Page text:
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The Tosefta in Peah (4:17) states that if a person says they will give tzedaka and then gives it, they receive divine reward both for the "saying" and for the "giving." And in a case where the person says they will give, but is not ultimately able to give, they nevertheless receive divine reward for having said that they will (I'm assuming here that the original "saying" was honest, ie the person truly wanted to / planned to give).

Why might this be? What is it about the mitzvah of tzedaka where a person might get divine reward just for saying they will do something, even in a case where they don't ultimately do it?

(I am understanding the case to be where the person did not make an explicit vow or neder to give, which would complicate matters).

  • Would you please [always] bring the original Hebrew text, not only your interpretation? – Al Berko Aug 5 '18 at 19:00
  • @AlBerko Thank you for the posting help. Is it better to do as the edited post is, with a link to the text, or to cite it in full in the post itself? – Greenberg Aug 5 '18 at 22:17
  • Better bring the whole text, to better understand the question in one place. Many people misunderstand Hebrew/Aramaic or bring other Rabbis interpretations as assumptions for their questions. – Al Berko Aug 5 '18 at 22:20
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The source is in Kiddushin 40a:

"מחשבה טובה מצרפה למעשה, שנאמר: אז נדברו יראי ה' איש אל רעהו ויקשב ה' וישמע ויכתב ספר זכרון לפניו ליראי ה' ולחושבי שמו, מאי ולחושבי שמו? אמר רב אסי: אפילו חשב אדם לעשות מצוה, ונאנס ולא עשאה, מעלה עליו הכתוב כאילו עשאה.

The Gemara further teaches: The Holy One, Blessed be He, links a good thought to an action, as it is stated: “Then they that feared the Lord spoke one with the other, and the Lord listened, and heard, and a book of remembrance was written before Him, for them that fear the Lord, and that think upon His name” (Malachi 3:16). The Gemara explains: What is the meaning of the phrase “and that think upon His name”? Rav Asi said: Even if a person intended to perform a Mitzva but due to circumstances beyond his control he did not perform it, the verse ascribes him credit as if he performed the Mitzva, as he is among those that think upon His name.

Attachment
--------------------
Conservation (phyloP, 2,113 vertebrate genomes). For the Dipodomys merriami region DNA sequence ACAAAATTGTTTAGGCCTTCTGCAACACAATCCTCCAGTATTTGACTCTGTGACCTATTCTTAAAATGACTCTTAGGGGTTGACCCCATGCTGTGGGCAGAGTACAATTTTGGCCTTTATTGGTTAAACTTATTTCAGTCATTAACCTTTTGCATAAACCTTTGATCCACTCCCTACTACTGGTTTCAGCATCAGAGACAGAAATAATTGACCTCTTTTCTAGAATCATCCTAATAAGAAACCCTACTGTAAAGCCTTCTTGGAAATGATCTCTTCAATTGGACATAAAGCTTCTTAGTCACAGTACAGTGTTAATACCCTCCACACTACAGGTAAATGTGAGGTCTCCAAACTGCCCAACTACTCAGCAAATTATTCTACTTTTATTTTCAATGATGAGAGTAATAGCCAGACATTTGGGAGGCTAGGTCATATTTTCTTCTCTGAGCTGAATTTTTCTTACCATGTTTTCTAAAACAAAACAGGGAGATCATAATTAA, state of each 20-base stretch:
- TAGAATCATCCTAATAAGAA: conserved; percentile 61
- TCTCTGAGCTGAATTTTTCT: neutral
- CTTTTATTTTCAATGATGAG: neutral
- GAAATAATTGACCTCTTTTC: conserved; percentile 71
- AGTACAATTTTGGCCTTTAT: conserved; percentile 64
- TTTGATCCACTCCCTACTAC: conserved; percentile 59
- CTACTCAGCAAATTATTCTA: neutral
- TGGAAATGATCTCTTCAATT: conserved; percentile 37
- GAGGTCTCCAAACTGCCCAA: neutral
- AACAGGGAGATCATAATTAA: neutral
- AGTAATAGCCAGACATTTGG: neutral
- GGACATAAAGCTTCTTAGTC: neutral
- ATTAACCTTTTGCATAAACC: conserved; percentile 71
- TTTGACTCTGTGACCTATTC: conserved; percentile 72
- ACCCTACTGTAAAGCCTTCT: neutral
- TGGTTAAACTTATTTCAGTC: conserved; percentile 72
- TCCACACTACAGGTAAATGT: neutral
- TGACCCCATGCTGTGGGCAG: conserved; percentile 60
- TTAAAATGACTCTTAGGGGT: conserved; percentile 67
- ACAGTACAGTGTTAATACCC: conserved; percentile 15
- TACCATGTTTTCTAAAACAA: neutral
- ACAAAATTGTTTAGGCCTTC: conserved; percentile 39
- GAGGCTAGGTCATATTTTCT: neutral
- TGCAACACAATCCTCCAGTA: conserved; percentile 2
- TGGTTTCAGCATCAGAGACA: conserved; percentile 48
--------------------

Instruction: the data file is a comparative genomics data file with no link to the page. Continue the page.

Tell me if it is not self-explanatory...

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    Not quite self-explanatory. The question asked: What is it about the mitzvah of tzedaka where a person might get divine reward just for saying they will do something, even in a case where they don't ultimately do it? Your answer quotes a general statement that unperformed good deeds get rewarded. Is your answer that the question's apparent premise that this is unique to tzedaka is incorrect? If so, you should state that in your answer. If not, then you didn't address anything unique about tzedaka. – Alex Aug 5 '18 at 16:36
  • I agree with @Alex ; additionally, the Tosefta learns out from the phrase כי בגלל הדבר הזה, which further indicates that there is something particularly associated with speech and tzedaka... – Greenberg Aug 5 '18 at 22:19
  • @Greenberg It seems to be your interpretation. Until then - the general rule applies - why צדקה should be different? – Al Berko Aug 5 '18 at 22:23

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